Quarterback Mitch Trubisky, after signing a two-year, $14 million contract with the Pittsburgh Steelers

PITTSBURGH — For Mitch Trubisky, joining the Pittsburgh Steelers was a no-brainer.

As soon as the Steelers expressed interest in the 2017 No. 2 pick, Trubisky told his agent there was no doubt he wanted to be in Pittsburgh.

“They didn’t really need to pitch me or sell me anything,” Trubisky, 27, said Thursday. “That’s where I wanted to be, playing for the coach [Mike] Tomlin, be part of the rich history of the Pittsburgh Steelers and contribute to it.

“My goal throughout free agency was to find a way to get back on the court and get into a situation where I could earn a starting job and use my talents on the court.”

Trubisky, who will wear No. 10 in Pittsburgh, signed his two-year contract Thursday. He is worth $14 million, but could reach a maximum value of $27 million with incentives. The Steelers have guaranteed just $5.25 million, a source told ESPN.

For Trubisky, the two-year deal is a chance for him to get back on track after a rollercoaster start to his NFL career.

“I’m in a situation where I have to prove myself on the pitch,” he said. “That’s what I’m looking forward to doing. You always bet on yourself that way, and I’m definitely in that.

“You have to bet on yourself and trust what you are capable of.”

Trubisky walks into a quarterback room with another former first-round pick in Dwayne Haskins and 2018 Steelers third-round pick Mason Rudolph. Trubisky joins the organization in hopes of competing for the starting job.

“I think you expect competition wherever you go, especially when you come into a new team, a new situation,” he said. “I can’t wait to earn a place and earn the trust of my teammates. I can’t wait to get out there with these guys and show them what I’ve got.”

After being drafted by the Chicago Bears in the first round of the 2017 draft, Trubisky started 50 games and was selected for the Pro Bowl in 2018 after a season of 12-4 and 24 touchdowns for 12 interceptions. But he won just 14 games as a starter over the next two seasons, and the Bears offense struggled to find consistency.

“My time in Chicago was just a learning experience,” Trubisky said. “…It’s time to turn the page and it’s on to the next chapter….All you can do is keep working for your future, but draw on your past experiences to make sure the ‘future will be better, that’s what I ‘can’t wait to do.’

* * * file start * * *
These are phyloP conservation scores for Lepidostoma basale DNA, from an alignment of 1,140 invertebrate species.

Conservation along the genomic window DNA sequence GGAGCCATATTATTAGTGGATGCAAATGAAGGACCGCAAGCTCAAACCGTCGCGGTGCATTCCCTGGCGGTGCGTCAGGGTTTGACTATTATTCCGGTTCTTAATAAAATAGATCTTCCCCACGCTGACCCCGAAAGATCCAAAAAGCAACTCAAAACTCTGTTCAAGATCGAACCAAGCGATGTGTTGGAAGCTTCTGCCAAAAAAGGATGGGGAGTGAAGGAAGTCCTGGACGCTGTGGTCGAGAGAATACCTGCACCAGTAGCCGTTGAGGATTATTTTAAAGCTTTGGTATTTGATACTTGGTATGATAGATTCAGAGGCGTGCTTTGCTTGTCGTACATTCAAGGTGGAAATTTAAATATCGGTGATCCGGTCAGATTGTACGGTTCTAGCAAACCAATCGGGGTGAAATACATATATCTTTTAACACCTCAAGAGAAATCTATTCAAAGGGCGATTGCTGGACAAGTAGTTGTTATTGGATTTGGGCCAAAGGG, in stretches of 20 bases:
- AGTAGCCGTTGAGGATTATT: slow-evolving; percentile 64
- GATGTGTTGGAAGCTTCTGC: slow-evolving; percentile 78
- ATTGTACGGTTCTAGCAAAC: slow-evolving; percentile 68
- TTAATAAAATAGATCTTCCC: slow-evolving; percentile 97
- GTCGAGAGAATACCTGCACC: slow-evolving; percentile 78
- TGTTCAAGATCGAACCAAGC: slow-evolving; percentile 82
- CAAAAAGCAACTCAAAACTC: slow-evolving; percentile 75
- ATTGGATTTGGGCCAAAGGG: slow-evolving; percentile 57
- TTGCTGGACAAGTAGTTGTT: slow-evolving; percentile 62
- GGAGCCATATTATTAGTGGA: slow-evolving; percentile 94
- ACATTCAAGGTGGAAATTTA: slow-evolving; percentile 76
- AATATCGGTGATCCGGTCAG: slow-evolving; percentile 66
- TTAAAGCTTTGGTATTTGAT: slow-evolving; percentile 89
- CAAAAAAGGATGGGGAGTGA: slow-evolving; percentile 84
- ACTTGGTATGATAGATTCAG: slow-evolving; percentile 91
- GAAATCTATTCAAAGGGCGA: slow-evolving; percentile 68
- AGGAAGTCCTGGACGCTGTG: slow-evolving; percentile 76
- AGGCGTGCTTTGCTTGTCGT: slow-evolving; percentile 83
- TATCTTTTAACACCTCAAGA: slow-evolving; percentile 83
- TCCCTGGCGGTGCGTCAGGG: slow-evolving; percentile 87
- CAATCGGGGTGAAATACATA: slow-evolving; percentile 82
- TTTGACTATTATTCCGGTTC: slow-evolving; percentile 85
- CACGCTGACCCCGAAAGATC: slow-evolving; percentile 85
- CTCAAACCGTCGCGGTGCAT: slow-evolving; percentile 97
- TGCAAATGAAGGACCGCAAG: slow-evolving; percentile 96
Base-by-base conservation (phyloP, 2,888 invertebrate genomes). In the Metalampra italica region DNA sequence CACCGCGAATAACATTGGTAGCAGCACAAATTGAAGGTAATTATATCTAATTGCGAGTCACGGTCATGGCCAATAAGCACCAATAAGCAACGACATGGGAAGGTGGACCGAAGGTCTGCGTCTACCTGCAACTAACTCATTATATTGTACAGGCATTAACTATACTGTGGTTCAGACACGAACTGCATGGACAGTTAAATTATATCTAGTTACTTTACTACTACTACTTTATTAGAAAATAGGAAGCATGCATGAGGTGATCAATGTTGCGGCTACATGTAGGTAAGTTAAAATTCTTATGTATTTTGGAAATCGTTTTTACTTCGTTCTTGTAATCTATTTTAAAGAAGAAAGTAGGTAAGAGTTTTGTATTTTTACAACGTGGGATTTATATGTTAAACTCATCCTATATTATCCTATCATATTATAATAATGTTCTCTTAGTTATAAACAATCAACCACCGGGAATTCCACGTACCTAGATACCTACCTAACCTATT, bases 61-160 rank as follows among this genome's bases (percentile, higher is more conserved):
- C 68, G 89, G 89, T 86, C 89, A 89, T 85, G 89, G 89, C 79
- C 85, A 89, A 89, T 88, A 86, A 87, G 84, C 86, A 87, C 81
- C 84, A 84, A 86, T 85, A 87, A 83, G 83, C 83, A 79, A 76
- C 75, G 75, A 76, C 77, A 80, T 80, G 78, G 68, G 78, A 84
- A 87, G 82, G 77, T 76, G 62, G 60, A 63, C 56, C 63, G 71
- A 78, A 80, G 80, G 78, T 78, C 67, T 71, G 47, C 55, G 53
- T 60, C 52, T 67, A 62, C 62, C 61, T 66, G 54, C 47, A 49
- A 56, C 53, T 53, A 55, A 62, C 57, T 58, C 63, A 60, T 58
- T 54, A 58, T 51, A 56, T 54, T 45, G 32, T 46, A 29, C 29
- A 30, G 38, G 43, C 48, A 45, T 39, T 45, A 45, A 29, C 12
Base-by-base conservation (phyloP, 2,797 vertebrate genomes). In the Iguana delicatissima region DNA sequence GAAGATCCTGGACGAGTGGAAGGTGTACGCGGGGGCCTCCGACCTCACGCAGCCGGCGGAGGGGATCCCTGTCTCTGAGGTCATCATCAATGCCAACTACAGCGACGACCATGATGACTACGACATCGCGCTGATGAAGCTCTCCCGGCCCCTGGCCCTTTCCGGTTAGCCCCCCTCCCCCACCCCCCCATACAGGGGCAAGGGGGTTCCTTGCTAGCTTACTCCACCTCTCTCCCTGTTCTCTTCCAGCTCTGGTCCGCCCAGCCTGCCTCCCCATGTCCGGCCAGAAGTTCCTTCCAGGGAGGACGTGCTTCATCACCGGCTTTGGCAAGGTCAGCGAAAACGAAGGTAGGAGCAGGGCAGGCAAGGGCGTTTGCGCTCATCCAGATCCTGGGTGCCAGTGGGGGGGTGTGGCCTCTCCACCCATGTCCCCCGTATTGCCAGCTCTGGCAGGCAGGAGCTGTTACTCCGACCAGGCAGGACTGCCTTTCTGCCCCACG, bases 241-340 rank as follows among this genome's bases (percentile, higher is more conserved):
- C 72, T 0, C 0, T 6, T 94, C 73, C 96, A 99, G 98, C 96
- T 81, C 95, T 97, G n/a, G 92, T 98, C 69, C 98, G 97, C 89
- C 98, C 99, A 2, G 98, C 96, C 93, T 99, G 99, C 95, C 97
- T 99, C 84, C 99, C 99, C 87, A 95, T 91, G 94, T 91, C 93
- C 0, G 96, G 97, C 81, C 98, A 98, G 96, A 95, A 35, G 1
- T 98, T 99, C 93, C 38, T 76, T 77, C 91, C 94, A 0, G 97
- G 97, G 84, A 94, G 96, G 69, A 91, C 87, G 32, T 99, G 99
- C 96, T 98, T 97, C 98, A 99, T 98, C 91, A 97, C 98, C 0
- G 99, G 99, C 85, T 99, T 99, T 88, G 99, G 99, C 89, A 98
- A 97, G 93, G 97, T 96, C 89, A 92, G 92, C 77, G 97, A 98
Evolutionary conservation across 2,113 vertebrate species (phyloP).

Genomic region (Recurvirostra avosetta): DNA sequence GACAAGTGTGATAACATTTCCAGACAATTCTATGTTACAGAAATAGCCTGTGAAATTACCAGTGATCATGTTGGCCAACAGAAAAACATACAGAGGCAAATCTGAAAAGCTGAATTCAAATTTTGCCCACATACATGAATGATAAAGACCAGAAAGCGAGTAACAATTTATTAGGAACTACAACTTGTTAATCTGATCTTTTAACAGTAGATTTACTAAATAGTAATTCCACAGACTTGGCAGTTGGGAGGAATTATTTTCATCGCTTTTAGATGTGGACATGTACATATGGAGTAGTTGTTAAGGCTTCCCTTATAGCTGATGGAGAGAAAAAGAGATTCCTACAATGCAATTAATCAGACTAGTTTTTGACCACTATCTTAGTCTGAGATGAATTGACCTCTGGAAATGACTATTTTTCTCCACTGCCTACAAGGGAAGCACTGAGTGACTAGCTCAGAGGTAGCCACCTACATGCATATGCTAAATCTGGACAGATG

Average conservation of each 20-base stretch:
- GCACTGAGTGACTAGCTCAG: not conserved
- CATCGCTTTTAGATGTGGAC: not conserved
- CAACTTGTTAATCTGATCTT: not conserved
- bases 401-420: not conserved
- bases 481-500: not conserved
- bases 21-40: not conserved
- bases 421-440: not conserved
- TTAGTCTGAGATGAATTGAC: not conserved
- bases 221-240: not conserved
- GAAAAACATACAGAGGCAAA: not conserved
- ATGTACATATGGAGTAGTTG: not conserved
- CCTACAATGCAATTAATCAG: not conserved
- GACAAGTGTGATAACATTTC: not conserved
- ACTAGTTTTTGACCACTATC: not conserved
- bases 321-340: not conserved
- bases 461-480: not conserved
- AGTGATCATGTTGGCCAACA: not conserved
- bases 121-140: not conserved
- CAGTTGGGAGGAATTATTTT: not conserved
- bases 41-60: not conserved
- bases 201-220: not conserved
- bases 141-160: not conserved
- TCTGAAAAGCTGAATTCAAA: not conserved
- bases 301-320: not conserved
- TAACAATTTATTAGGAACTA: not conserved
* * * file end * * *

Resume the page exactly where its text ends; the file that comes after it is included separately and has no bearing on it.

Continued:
When the Bears declined to pick Trubisky’s fifth-year option, the quarterback signed a one-year deal with the Buffalo Bills and spent the 2021 season supporting Josh Allen and playing foul minutes of time. .

But in Buffalo, Trubisky said he grew on and off the field and learned what he wanted from a team and an organization.

“It was a blessing in disguise,” Trubisky said of his time at Buffalo. “I needed it more than I even knew at the time. … the first thing I really learned when I got to Buffalo was what a great culture looks like and I already feel like this here, already during my short stay in Pittsburgh.

“The culture wins. I could tell when I was in Buffalo, and I can tell it’s going to be good here with the culture. I’m excited to contribute to that. It’s been a huge year for me in Buffalo, just to make a reset and challenge myself and keep honing my skills and just prepare for the next opportunity.”

Not only is the Steelers’ culture right, but after studying offensive coordinator Matt Canada’s scheme, Trubisky thinks his skillset works well with Canada’s RPOs and action plays. And from 2017-20, Trubisky’s 833 rushing yards in scrambling was fifth among all quarterbacks.

“I’m looking forward to using my dual threat abilities in this attack,” he said. “Just leading this attack to score points, I’m looking forward to using my running legs to gain more time or run for first downs.”

Trubisky also joins a few familiar faces with the Steelers, including offensive lineman James Daniels, who played with Trubisky in Chicago, and cornerback Levi Wallace, who was with the quarterback in Buffalo.

“Mitch is a great guy, on and off the court,” Wallace said. “Definitely a leader and a team player, just the way he behaves every day. A true professional. I loved being in his team, even when he wasn’t playing. He did so much for the team and organization on and off the pitch. Glad to see a familiar face here.

“I’m happy to have him in my team. We’re ready to get to work.”